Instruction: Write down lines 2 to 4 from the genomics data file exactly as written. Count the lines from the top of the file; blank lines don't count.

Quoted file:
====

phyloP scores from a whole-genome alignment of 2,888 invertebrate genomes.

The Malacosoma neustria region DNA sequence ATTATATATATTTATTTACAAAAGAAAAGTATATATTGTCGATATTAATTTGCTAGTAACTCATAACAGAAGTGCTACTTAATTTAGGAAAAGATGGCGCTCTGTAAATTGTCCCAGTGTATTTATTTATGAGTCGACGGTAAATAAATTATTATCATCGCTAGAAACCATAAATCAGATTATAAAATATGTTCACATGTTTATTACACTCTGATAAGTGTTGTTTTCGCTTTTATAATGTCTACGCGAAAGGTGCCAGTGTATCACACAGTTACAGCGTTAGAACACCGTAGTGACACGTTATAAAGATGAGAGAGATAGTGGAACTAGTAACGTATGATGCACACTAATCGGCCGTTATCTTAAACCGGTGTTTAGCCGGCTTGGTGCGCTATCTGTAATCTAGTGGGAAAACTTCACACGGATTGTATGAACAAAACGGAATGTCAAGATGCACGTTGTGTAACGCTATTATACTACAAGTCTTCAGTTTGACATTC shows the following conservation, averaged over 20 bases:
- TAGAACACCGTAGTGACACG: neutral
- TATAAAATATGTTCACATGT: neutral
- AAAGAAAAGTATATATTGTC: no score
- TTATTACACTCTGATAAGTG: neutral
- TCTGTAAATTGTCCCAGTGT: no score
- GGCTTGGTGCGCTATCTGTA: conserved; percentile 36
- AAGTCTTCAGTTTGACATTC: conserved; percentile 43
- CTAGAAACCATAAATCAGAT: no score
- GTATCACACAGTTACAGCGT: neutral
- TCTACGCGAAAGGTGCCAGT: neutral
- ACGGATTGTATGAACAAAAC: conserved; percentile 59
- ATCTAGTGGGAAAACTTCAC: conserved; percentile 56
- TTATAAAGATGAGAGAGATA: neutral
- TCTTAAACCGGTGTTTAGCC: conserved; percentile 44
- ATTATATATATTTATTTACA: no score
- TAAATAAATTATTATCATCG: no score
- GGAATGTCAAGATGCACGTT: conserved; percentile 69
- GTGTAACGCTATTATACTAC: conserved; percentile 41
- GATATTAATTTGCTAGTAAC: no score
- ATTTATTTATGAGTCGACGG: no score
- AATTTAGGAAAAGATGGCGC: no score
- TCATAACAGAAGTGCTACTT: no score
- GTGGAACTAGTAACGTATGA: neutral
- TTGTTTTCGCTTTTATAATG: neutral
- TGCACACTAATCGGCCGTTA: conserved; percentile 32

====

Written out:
The Malacosoma neustria region DNA sequence ATTATATATATTTATTTACAAAAGAAAAGTATATATTGTCGATATTAATTTGCTAGTAACTCATAACAGAAGTGCTACTTAATTTAGGAAAAGATGGCGCTCTGTAAATTGTCCCAGTGTATTTATTTATGAGTCGACGGTAAATAAATTATTATCATCGCTAGAAACCATAAATCAGATTATAAAATATGTTCACATGTTTATTACACTCTGATAAGTGTTGTTTTCGCTTTTATAATGTCTACGCGAAAGGTGCCAGTGTATCACACAGTTACAGCGTTAGAACACCGTAGTGACACGTTATAAAGATGAGAGAGATAGTGGAACTAGTAACGTATGATGCACACTAATCGGCCGTTATCTTAAACCGGTGTTTAGCCGGCTTGGTGCGCTATCTGTAATCTAGTGGGAAAACTTCACACGGATTGTATGAACAAAACGGAATGTCAAGATGCACGTTGTGTAACGCTATTATACTACAAGTCTTCAGTTTGACATTC shows the following conservation, averaged over 20 bases:
- TAGAACACCGTAGTGACACG: neutral
- TATAAAATATGTTCACATGT: neutral